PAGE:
March 5, 2013 / 11:42 PM / 5 years ago

UPDATE 1-Pentagon F-35 chief sees progress, but affordability still focus

* Bogdan says he never suggested the aircraft was in trouble
    * Message was about need for contractors to control costs
    * General says he's reached his quota for 'headline-making

    By David Alexander and Andrea Shalal-Esa
    WASHINGTON, March 5 (Reuters) - A week after his drubbing of
the leading contractors on the F-35 Joint Strike Fighter raised
eyebrows at the Pentagon, the U.S. program chief sought to
maintain pressure on industry, while citing progress on software
development and production costs.
    U.S. Air Force Lieutenant General Christopher Bogdan told a
defense conference that he'd reached his quota for "juicy,
controversial, headline-making quotes" for the month after
lashing the plane's manufacturer Lockheed Martin Corp 
and enginemaker Pratt & Whitney during an air show in Australia.
    Bogdan told a conference hosted by Aviation Week on Tuesday
that his comments were taken "a little out of context" and he
had never said the $396 billion fighter program - the Pentagon's
largest weapons program - was in trouble. 
    "I will overcommunicate all the troubles we have on this
program as long as you don't overreact," he said.
    U.S. defense officials and industry experts last week said
Bogdan's remarks could undermine the program at home and abroad,
tipping the scales for countries like Australia and Canada,
whose F-35 orders are already on shaky ground.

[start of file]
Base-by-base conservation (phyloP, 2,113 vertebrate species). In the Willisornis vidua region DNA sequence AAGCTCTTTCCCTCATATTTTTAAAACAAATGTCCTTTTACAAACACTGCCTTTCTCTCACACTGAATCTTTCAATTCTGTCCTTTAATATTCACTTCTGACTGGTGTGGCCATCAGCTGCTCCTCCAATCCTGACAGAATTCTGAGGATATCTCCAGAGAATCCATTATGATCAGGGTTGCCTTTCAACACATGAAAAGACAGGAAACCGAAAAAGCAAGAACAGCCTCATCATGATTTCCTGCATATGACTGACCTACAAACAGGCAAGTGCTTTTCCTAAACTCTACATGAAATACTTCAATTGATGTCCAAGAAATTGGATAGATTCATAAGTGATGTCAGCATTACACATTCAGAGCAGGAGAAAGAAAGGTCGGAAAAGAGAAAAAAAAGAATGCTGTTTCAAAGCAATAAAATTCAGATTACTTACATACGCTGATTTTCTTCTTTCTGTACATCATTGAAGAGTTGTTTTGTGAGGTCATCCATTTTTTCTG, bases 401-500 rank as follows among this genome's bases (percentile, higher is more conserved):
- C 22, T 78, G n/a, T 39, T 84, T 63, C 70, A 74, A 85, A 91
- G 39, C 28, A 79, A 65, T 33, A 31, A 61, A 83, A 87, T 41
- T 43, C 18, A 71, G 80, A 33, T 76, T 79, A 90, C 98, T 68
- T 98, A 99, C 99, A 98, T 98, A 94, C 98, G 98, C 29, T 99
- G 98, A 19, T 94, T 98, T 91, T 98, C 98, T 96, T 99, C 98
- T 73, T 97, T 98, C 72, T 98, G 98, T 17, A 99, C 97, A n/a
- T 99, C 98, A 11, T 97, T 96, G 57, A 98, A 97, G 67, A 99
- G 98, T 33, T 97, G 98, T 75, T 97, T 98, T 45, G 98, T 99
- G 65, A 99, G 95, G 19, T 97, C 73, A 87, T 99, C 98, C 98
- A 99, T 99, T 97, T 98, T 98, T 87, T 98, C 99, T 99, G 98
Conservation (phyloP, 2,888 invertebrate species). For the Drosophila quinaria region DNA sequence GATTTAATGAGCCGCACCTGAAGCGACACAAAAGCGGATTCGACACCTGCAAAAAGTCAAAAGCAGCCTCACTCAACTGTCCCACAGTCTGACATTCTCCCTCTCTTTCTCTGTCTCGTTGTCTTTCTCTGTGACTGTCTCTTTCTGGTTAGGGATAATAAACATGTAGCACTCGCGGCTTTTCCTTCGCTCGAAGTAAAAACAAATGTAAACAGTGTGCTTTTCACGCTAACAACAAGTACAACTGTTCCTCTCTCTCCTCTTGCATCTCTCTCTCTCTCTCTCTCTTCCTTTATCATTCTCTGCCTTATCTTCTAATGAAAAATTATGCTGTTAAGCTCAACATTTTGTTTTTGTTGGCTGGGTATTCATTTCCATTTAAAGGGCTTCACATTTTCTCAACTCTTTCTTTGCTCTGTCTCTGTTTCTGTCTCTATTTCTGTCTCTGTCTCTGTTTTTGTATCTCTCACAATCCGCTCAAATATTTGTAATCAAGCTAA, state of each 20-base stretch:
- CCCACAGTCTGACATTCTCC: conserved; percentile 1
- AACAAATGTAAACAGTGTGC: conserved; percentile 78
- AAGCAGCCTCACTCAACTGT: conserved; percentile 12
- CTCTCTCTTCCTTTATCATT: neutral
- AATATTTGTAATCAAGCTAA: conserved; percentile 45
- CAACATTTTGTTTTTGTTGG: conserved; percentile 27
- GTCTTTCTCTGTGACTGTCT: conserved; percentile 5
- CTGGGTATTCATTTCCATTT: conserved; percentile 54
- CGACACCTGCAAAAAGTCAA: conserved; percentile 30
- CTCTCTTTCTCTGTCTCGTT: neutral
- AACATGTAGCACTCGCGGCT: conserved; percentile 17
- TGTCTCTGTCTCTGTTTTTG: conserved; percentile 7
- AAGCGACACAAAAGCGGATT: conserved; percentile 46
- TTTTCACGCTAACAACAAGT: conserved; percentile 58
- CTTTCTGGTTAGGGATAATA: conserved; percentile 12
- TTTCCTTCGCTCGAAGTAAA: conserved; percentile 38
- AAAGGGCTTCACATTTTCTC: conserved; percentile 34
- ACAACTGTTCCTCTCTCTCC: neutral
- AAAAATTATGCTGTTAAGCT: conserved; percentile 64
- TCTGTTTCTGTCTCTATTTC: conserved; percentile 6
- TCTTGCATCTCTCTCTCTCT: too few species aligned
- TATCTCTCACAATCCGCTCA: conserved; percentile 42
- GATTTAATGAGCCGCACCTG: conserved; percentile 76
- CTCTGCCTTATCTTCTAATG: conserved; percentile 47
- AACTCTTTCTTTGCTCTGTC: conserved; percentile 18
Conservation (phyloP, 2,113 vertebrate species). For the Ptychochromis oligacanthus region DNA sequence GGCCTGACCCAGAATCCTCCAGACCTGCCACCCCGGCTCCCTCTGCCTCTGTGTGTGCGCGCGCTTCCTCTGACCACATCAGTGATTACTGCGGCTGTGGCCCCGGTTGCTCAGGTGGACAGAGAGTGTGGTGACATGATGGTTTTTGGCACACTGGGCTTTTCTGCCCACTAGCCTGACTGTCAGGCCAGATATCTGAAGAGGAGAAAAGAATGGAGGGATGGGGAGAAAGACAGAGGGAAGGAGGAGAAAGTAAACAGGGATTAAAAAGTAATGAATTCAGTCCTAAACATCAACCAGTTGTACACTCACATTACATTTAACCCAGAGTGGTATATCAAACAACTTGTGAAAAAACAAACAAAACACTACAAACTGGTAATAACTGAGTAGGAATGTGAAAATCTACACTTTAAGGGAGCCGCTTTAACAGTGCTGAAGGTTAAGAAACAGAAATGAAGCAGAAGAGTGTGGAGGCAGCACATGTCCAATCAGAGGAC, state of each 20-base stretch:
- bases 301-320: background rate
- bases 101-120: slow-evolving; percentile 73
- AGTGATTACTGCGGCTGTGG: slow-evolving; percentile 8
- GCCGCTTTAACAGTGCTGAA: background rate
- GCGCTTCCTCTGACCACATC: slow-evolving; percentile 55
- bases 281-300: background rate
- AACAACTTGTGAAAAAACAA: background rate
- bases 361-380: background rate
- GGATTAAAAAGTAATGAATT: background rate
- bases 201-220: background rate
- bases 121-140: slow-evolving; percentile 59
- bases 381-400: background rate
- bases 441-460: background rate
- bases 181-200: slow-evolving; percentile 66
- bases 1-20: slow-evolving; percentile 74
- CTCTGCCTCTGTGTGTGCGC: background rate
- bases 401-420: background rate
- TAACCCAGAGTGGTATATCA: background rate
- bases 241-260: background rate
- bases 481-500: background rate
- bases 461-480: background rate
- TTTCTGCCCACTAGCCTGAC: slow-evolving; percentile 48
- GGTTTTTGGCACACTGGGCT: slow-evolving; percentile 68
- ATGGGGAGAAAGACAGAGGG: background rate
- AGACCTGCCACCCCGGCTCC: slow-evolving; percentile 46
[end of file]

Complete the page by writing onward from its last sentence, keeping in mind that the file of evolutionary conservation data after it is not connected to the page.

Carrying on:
If the project stays on track, Pratt & Whitney, a unit of
United Technologies Corp, will provide 4,000 engines and
Lockheed 3,000 planes to the United States and its allies. 
    Lockheed is building three different models of the F-35
fighter jet for the U.S. military and eight countries that
helped pay for its development: Britain, Canada, Italy, Turkey,
Denmark, the Netherlands, Australia and Norway. Israel and Japan
have also placed orders for the new radar-evading fighter.
    On Tuesday, Bogdan cited progress on the quality of software
work being done by Lockheed, and said production costs were the
"shining star" of the program since they were now coming down.
    He said technical issues such as the plane's complex helmet
and the tailhook on the Navy's version of the plane, did not
keep him up at night since the program was still in development.
    "The fact of the matter is we are still in development. We
only have a third of our flight test program completed. You've
got to expect that we're going to find things," he said. 
    Bogdan said defects and issues could still arise during the
rest of flight testing, which meant that the jet could be
grounded again at some point. "I hope not, but it's not
unexpected," he said.
    The plane has already been grounded twice this year. The 
Pentagon last week resumed flights of all 51 F-35 fighters after
a week-long grounding ordered after inspectors found a crack on
an engine blade on a test jet in California. 
    Bogdan said the crack was found on a jet that had been the
workhorse aircraft for testing how far the Air Force version of
the plane could be pushed before reaching its limits.